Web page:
James Hampton, ‘F Troop’ and ‘Longest Yard’ star, dead at 84

Prolific actor James Hampton — known for roles in TV shows including “F Troop” and movies like the 1974 Burt Reynolds movie “The Longest Yard” — died Wednesday. He was 84.

His passing due to complications from Parkinson’s disease was confirmed to the Hollywood Reporter by a family spokesperson.

Hampton was a longtime friend of the late actor Reynolds, who died in 2018 at age 82, and received a Golden Globe nomination for Most Promising Newcomer – Male for his “Longest Yard” part.

During their careers, Reynolds and the Oklahoma-born Hampton performed opposite each other in a number of films, including 1975’s “Hustle” and “W.W. and the Dixie Dancekings” and 1973’s “The Man Who Loved Cat Dancing.” Hampton also was a director on 16 episodes of his friend’s 1990 to 1994 sitcom “Evening Shade,” on which he also contributed as a writer.

Burt Reynolds and James Hampton in a scene from 1974's "The Longest Yard."
Burt Reynolds and James Hampton in a scene from 1974’s “The Longest Yard.”
Everett Collection

He and Reynolds first became friends when Hampton appeared in a 1963 episode of the classic TV Western “Gunsmoke.”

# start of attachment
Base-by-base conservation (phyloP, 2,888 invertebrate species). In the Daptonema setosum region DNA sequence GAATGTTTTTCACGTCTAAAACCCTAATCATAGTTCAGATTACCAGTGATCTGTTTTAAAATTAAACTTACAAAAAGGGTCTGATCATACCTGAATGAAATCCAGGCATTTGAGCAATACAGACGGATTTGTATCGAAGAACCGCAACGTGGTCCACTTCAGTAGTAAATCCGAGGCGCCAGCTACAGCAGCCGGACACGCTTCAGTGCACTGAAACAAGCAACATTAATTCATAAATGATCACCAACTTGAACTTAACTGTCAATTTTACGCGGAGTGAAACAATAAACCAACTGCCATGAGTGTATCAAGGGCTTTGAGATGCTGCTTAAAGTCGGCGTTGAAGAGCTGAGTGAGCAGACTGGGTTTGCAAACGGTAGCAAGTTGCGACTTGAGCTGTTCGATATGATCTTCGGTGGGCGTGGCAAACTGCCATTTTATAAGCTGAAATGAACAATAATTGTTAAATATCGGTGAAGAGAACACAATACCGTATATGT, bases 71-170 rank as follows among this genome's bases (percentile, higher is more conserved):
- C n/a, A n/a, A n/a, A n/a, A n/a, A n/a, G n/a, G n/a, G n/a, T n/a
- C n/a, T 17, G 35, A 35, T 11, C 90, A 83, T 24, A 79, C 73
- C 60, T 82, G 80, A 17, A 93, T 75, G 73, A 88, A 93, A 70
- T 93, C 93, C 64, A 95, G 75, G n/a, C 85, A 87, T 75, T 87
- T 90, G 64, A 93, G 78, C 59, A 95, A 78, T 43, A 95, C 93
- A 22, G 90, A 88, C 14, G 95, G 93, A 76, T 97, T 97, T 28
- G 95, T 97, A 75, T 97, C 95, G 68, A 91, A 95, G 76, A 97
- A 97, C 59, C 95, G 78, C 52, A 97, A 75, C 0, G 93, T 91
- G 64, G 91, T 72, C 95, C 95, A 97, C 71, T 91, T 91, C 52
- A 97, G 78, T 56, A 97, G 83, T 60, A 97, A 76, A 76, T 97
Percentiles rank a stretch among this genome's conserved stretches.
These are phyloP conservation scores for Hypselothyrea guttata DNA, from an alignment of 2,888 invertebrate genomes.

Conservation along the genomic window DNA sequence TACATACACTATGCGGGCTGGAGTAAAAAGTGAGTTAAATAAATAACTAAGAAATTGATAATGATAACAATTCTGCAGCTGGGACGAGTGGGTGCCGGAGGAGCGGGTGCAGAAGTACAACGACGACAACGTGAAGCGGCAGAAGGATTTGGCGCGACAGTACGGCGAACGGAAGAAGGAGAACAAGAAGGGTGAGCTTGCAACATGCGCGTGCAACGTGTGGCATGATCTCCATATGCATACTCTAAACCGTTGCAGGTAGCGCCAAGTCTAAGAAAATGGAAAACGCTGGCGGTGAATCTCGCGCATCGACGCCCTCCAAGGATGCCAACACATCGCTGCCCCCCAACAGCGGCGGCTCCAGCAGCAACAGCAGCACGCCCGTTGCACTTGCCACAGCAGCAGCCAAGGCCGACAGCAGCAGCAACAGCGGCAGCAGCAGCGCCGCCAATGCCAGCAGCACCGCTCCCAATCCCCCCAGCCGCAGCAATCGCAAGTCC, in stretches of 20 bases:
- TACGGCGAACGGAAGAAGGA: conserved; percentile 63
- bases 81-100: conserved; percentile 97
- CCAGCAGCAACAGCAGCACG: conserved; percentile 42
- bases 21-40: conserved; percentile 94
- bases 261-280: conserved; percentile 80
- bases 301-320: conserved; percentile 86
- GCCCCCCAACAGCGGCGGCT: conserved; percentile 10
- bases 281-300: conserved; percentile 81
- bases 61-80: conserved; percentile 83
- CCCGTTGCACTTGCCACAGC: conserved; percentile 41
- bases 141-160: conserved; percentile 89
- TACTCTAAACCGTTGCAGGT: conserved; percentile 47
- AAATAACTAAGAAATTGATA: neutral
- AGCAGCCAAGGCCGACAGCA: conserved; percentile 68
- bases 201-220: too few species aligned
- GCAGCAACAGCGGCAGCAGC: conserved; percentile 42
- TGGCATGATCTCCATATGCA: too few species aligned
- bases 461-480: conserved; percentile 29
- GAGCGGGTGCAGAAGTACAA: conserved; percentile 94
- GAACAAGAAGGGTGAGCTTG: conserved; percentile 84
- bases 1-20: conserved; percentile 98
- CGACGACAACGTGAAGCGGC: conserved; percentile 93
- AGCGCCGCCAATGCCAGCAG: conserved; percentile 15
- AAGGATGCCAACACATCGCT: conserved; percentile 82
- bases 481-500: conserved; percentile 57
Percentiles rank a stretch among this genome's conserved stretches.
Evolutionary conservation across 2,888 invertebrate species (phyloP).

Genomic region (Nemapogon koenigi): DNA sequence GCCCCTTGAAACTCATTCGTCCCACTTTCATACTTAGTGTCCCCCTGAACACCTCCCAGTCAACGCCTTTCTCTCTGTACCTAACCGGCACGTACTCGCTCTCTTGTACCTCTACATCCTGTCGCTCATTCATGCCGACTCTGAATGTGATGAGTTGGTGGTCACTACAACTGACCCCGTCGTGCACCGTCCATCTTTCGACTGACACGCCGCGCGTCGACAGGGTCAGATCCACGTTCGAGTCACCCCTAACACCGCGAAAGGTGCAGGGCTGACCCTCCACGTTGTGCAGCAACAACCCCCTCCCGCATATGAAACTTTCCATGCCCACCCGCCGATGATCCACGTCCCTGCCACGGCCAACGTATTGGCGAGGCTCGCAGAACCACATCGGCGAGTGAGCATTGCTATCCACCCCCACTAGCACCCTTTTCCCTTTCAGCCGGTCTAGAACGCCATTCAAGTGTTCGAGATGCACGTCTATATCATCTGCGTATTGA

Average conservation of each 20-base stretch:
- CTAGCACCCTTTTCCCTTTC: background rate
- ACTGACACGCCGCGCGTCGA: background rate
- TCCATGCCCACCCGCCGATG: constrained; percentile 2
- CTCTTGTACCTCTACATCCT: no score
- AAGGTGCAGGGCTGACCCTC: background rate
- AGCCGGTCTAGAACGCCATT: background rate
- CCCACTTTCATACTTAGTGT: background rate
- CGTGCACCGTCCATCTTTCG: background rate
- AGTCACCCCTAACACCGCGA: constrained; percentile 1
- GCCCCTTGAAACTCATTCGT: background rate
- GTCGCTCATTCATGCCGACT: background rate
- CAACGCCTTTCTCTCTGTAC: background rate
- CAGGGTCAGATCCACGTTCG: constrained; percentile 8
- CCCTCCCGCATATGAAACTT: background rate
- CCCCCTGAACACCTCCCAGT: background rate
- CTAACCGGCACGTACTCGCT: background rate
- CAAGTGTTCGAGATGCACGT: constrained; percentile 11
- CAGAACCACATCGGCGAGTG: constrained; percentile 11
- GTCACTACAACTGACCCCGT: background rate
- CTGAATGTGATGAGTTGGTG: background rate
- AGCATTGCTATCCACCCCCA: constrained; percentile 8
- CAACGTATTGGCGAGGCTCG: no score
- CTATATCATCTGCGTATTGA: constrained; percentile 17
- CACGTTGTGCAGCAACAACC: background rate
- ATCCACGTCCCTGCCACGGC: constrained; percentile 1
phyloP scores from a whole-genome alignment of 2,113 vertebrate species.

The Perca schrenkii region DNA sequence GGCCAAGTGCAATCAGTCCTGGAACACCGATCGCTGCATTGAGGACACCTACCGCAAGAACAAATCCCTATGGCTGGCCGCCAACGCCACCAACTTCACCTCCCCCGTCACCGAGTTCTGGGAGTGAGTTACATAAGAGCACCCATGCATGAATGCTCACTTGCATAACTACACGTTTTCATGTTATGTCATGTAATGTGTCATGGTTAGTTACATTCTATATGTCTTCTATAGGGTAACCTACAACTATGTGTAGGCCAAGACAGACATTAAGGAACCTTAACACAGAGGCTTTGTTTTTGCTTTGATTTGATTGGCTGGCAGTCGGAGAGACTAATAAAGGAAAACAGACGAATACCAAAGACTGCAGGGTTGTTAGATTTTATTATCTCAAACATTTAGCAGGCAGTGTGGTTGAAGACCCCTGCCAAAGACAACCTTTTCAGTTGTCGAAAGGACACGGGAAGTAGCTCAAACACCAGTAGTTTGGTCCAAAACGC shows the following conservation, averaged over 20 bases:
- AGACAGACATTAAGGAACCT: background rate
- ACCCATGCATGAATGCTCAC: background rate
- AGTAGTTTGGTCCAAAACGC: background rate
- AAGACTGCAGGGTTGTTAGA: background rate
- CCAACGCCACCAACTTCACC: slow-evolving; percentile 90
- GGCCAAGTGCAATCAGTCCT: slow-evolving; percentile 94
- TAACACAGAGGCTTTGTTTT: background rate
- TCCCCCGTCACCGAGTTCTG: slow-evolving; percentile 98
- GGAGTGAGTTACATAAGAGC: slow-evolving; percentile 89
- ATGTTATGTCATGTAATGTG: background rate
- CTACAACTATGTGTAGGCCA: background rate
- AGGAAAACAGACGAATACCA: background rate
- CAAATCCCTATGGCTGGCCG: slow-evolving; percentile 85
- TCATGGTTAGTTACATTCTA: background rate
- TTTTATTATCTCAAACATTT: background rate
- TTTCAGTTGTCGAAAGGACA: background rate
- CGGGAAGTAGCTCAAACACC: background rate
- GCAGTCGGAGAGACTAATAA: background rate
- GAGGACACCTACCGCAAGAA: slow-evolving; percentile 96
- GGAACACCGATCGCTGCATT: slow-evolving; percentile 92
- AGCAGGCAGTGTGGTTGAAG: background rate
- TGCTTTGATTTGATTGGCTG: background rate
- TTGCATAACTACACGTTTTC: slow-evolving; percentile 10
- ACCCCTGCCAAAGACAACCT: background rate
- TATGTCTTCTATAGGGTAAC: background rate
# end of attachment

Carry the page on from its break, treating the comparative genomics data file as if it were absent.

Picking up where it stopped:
Hampton, an Army veteran, also is remembered for playing Harold Howard — the furry father of werewolf Scott Howard, played by Michael J. Fox — in the 1985 horror-comedy “Teen Wolf.” He reprised that character in a 1987 spinoff, “Teen Wolf Too,” with “Ozark” star Jason Bateman in Fox’s role.

James Hampton as Hannibal Dobbs in the 1960s sitcom "F Troop."
James Hampton as Hannibal Dobbs in the 1960s sitcom “F Troop.”
Everett Collection

Over the course of his 50-years-plus career, Hampton was an enduring television favorite, appearing in a genre-hopping array of shows including “Melrose Place,” “Full House,” “Perfect Strangers,” “Newhart,” “Days of Our Lives,” “Mama’s Family,” “Punky Brewster,” “Murder She Wrote,” “The Dukes of Hazzard,” “Mannix,” “Love, American Style,” “The Rockford Files,” The Doris Day Show” and many more. Throughout the 1990s he lent a hand as director to shows including “Sister, Sister,” “Grace Under Fire,” “Boston Common” and “Hearts Afire.”


His film work included parts in 1996’s “Sling Blade,” 1988’s “Police Academy 5: Assignment: Miami Beach” and 1979’s “The China Syndrome.”

James Hampton in the 1979 movie "The China Syndrome."
James Hampton in the 1979 movie “The China Syndrome.”
Columbia Pictures/ Everett Collection

In February, he published the memoir “What? And Give Up Show Business?” that was released by Texas Christian University Press.

Hampton, who died at home in Fort Worth, Texas, is survived by his second wife, Mary Deese, and three children, James, Andrea and Frank, and several grandchildren. His family requested that, in lieu of flowers, donations be made to the Michael J. Fox Foundation for Parkinson’s Research.